You knew that at some point I was going to have to make this type of reference, so it may as well be now…Oriole bats were pretty much sleepless in Seattle for the majority of yesterday’s game. That is until the end when they sprung to life in a rally. More on that later, however – the Baltimore Orioles got one of those “in between (good and bad)” type of starts from Bud Norris yesterday. He left a few pitches up, but he was also the victim of a few extra-base hits against the shift. Norris’ line: 5 IP, 6 H, 4 R, 3 BB, 6 K.
The O’s also ran into some of that quality Seattle pitching that we’ve heard so much about for the third game in a row; Chris Young shut the Birds down for the most part. Through seven innings, the O’s had two hits (both off the bat of Delmon Young). I’ve always been a big believer in the adage that good pitching will generally shut down good hitting.
With two runners on and one out in the last of the third, Norris intentionally walked Robinson Cano to pitch to Kendrys Morales (who Seattle just acquired in a trade). Morales was hit by a pitch which walked in a run. Incidentally Morales offered at the pitch, and television replays seemed to show that his bat was well into the strike zone.
Again, the key here was that Oriole bats were stymied by Chris Young for most of the afternoon. 3-0 is far from a safe lead after three, however if your starter is shutting down what the opposition is trying to do you’re probably in good shape. Seattle would add on another run in the last of the fifth on a Robinson Cano RBI-double to put the O’s in a 4-0 hole.
Seattle lifted Young after seven innings, and it was then that we found out just how good he had been. After two ground outs in the top of the eighth, Adam Jones was hit by a pitch. Nelson Cruz promptly drew a two-out walk to put two runners on base for the Baltimore Orioles. Jones and Cruz were able to advance on a wild pitch, giving the Orioles two runners in scoring position and a golden opportunity to cut into Seattle’s suddenly slim lead.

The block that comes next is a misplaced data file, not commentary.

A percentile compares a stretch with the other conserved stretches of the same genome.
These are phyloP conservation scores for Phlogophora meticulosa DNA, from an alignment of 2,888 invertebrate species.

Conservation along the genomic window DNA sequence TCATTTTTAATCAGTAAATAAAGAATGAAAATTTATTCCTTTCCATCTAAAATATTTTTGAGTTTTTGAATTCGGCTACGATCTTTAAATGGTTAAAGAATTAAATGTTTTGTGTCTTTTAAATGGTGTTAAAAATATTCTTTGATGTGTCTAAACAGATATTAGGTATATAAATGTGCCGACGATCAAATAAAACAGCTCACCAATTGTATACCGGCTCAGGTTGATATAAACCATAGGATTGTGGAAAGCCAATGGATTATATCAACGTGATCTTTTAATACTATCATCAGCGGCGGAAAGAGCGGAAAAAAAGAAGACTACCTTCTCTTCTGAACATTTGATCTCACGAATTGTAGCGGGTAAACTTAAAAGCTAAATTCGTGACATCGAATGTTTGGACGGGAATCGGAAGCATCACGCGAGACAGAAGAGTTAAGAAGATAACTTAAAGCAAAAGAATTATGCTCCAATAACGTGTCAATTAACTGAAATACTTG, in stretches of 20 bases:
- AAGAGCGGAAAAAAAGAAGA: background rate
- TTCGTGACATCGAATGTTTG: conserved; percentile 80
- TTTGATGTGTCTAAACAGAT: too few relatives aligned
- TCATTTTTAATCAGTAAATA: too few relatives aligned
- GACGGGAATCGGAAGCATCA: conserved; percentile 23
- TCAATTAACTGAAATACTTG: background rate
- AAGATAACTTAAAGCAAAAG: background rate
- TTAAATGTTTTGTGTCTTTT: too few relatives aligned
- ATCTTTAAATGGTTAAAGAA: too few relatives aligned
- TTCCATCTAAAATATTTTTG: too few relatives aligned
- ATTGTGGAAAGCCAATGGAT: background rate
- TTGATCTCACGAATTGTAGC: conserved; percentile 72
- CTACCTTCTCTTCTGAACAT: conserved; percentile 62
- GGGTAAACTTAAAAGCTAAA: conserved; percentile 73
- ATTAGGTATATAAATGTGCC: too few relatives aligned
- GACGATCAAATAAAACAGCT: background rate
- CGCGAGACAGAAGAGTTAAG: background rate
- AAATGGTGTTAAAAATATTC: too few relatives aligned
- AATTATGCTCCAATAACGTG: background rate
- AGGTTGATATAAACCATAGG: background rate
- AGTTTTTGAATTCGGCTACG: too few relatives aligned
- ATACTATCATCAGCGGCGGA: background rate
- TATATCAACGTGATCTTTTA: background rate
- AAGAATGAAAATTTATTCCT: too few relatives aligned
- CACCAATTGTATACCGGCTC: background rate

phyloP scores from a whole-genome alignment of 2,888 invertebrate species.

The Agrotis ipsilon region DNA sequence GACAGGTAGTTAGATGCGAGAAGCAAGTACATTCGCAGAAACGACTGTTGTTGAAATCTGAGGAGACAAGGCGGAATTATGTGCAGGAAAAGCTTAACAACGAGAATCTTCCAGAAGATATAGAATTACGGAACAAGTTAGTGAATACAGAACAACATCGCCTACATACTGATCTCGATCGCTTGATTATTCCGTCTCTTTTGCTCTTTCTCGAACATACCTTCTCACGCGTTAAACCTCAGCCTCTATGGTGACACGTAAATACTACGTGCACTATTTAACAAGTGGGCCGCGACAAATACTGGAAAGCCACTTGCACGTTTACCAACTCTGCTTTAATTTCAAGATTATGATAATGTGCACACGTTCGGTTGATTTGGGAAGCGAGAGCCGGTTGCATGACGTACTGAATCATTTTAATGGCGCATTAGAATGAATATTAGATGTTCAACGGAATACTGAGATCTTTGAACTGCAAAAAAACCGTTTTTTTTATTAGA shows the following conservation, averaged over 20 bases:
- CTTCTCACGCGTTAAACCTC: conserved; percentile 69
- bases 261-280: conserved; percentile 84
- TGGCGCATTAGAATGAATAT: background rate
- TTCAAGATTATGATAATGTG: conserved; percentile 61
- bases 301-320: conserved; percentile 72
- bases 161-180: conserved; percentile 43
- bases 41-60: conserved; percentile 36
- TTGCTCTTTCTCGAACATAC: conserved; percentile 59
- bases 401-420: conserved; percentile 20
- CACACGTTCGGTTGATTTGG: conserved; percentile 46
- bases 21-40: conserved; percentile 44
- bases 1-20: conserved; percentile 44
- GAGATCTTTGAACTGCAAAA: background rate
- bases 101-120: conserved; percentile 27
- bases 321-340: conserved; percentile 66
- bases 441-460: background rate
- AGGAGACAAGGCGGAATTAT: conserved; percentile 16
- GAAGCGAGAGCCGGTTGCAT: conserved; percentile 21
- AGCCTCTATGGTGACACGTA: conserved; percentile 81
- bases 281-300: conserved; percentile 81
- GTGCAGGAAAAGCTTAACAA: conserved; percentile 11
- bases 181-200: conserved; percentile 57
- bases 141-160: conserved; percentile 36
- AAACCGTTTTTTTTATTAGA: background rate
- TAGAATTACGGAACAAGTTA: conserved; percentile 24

Chris Davis ripped a two-RBI single to left field, cutting the leadto 4-2. Kyle Seager committed a mental error in the field (and was given an error in the scorebook as well) by throwing home to try to get the tail runner, allowing Davis to advance to second base. Davis would later score on J.J. Hardy‘s RBI-single to left field, and the O’s were within one at 4-3.
David Lough drew a one-out walk in the ninth, and with two outs tried to steal second to move into scoring position. With the top of the order (Nick Makakis) at the plate, Lough committed a mental error by breaking from first base too early and was picked off which ended the game. Keep in mind that there are a lot of plays that make up the final result in any game, so while that was a big mistake on Lough’s part it didn’t cost the team the game any more so than did anything else.
Having said that, given that the margin of victory was one, I suppose that Morales HBP looks pretty big in the grand scheme of things. As I said, television replays seemed to back up the fact that the Orioles at least had an argument in that he offered at the pitch. Whether or not the third base umpire would have actually called it a strike given the fact that a run scored is another story. But that looked like a play where one could legitimately argue that the Orioles were debited a run on a bum call. Again, did it cost the team the game? Not anymore so than did anything else, but it certainly didn’t help.
The series in Seattle and the west coast swing concludes this afternoon at Safeco Field for the O’s. As of the moment this article is being written, Miguel Gonzalez is scheduled to start for the Orioles; he’s to be opposed by Seattle’s Roenis Elias. However Buck Showalter hinted at the possibility of shuffling the rotation a bit with an off day on Monday. He might want to line Gonzalez up to pitch Tuesday at home against Anaheim as opposed to this afternoon. It’s unclear whether or not that’s going to happen, and/or who would start this afternoon in Gonzalez’s place if in fact it does. As soon as I hear something I’ll tweet it out via my twitter feed which fans can follow, @DomenicVadala.